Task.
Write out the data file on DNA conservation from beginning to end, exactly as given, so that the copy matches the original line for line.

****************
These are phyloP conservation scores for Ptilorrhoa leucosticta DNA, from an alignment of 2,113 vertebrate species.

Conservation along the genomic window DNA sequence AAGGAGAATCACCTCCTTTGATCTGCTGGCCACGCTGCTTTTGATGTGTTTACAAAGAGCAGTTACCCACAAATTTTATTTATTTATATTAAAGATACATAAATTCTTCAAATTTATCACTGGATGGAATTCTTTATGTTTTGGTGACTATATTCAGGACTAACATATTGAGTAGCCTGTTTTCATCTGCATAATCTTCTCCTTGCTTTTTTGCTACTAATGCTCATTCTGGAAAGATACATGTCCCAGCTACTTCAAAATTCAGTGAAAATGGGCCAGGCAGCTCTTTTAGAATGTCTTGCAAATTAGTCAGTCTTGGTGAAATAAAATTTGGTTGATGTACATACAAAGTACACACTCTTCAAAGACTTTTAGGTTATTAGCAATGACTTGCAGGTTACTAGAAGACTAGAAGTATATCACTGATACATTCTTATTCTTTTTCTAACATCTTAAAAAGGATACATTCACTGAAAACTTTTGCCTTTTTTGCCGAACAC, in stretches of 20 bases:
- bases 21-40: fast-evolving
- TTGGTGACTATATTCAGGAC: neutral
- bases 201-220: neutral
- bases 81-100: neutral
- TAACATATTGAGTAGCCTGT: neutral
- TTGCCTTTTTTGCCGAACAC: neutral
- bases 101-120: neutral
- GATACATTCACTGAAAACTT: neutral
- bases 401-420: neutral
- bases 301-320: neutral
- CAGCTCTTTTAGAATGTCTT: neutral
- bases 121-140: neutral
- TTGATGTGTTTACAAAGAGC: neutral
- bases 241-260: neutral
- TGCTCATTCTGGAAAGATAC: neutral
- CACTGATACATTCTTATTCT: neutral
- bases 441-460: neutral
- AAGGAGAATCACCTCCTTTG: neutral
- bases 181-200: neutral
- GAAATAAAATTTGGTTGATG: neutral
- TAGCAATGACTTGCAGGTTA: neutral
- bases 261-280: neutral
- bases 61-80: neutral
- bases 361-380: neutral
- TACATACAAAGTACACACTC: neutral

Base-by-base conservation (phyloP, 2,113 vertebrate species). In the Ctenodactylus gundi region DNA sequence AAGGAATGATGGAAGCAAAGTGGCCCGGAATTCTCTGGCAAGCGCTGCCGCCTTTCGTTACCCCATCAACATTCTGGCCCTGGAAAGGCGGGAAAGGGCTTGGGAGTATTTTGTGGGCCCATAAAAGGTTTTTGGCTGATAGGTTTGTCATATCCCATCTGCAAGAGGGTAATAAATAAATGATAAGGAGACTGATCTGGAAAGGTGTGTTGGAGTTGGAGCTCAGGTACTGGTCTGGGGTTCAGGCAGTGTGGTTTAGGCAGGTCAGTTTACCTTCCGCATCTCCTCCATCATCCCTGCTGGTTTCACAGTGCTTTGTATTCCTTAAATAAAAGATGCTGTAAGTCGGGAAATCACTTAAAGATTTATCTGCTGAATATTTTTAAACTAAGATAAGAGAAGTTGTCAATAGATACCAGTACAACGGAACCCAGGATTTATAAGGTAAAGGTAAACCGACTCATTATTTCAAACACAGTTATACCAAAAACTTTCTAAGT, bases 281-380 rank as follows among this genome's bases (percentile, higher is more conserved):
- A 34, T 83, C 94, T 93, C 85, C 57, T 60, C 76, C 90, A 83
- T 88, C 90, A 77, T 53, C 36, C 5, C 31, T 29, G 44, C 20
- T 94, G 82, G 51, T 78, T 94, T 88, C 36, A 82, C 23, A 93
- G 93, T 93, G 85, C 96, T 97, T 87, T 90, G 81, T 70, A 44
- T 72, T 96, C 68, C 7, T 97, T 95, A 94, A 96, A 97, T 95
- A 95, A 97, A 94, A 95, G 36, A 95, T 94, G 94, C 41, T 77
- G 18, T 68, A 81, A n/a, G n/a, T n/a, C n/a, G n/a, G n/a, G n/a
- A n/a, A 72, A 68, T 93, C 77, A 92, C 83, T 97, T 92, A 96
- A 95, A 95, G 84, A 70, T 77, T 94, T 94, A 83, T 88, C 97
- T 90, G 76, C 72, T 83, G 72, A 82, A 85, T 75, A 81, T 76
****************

These are phyloP conservation scores for Ptilorrhoa leucosticta DNA, from an alignment of 2,113 vertebrate species.

Conservation along the genomic window DNA sequence AAGGAGAATCACCTCCTTTGATCTGCTGGCCACGCTGCTTTTGATGTGTTTACAAAGAGCAGTTACCCACAAATTTTATTTATTTATATTAAAGATACATAAATTCTTCAAATTTATCACTGGATGGAATTCTTTATGTTTTGGTGACTATATTCAGGACTAACATATTGAGTAGCCTGTTTTCATCTGCATAATCTTCTCCTTGCTTTTTTGCTACTAATGCTCATTCTGGAAAGATACATGTCCCAGCTACTTCAAAATTCAGTGAAAATGGGCCAGGCAGCTCTTTTAGAATGTCTTGCAAATTAGTCAGTCTTGGTGAAATAAAATTTGGTTGATGTACATACAAAGTACACACTCTTCAAAGACTTTTAGGTTATTAGCAATGACTTGCAGGTTACTAGAAGACTAGAAGTATATCACTGATACATTCTTATTCTTTTTCTAACATCTTAAAAAGGATACATTCACTGAAAACTTTTGCCTTTTTTGCCGAACAC, in stretches of 20 bases:
- bases 21-40: fast-evolving
- TTGGTGACTATATTCAGGAC: neutral
- bases 201-220: neutral
- bases 81-100: neutral
- TAACATATTGAGTAGCCTGT: neutral
- TTGCCTTTTTTGCCGAACAC: neutral
- bases 101-120: neutral
- GATACATTCACTGAAAACTT: neutral
- bases 401-420: neutral
- bases 301-320: neutral
- CAGCTCTTTTAGAATGTCTT: neutral
- bases 121-140: neutral
- TTGATGTGTTTACAAAGAGC: neutral
- bases 241-260: neutral
- TGCTCATTCTGGAAAGATAC: neutral
- CACTGATACATTCTTATTCT: neutral
- bases 441-460: neutral
- AAGGAGAATCACCTCCTTTG: neutral
- bases 181-200: neutral
- GAAATAAAATTTGGTTGATG: neutral
- TAGCAATGACTTGCAGGTTA: neutral
- bases 261-280: neutral
- bases 61-80: neutral
- bases 361-380: neutral
- TACATACAAAGTACACACTC: neutral

Base-by-base conservation (phyloP, 2,113 vertebrate species). In the Ctenodactylus gundi region DNA sequence AAGGAATGATGGAAGCAAAGTGGCCCGGAATTCTCTGGCAAGCGCTGCCGCCTTTCGTTACCCCATCAACATTCTGGCCCTGGAAAGGCGGGAAAGGGCTTGGGAGTATTTTGTGGGCCCATAAAAGGTTTTTGGCTGATAGGTTTGTCATATCCCATCTGCAAGAGGGTAATAAATAAATGATAAGGAGACTGATCTGGAAAGGTGTGTTGGAGTTGGAGCTCAGGTACTGGTCTGGGGTTCAGGCAGTGTGGTTTAGGCAGGTCAGTTTACCTTCCGCATCTCCTCCATCATCCCTGCTGGTTTCACAGTGCTTTGTATTCCTTAAATAAAAGATGCTGTAAGTCGGGAAATCACTTAAAGATTTATCTGCTGAATATTTTTAAACTAAGATAAGAGAAGTTGTCAATAGATACCAGTACAACGGAACCCAGGATTTATAAGGTAAAGGTAAACCGACTCATTATTTCAAACACAGTTATACCAAAAACTTTCTAAGT, bases 281-380 rank as follows among this genome's bases (percentile, higher is more conserved):
- A 34, T 83, C 94, T 93, C 85, C 57, T 60, C 76, C 90, A 83
- T 88, C 90, A 77, T 53, C 36, C 5, C 31, T 29, G 44, C 20
- T 94, G 82, G 51, T 78, T 94, T 88, C 36, A 82, C 23, A 93
- G 93, T 93, G 85, C 96, T 97, T 87, T 90, G 81, T 70, A 44
- T 72, T 96, C 68, C 7, T 97, T 95, A 94, A 96, A 97, T 95
- A 95, A 97, A 94, A 95, G 36, A 95, T 94, G 94, C 41, T 77
- G 18, T 68, A 81, A n/a, G n/a, T n/a, C n/a, G n/a, G n/a, G n/a
- A n/a, A 72, A 68, T 93, C 77, A 92, C 83, T 97, T 92, A 96
- A 95, A 95, G 84, A 70, T 77, T 94, T 94, A 83, T 88, C 97
- T 90, G 76, C 72, T 83, G 72, A 82, A 85, T 75, A 81, T 76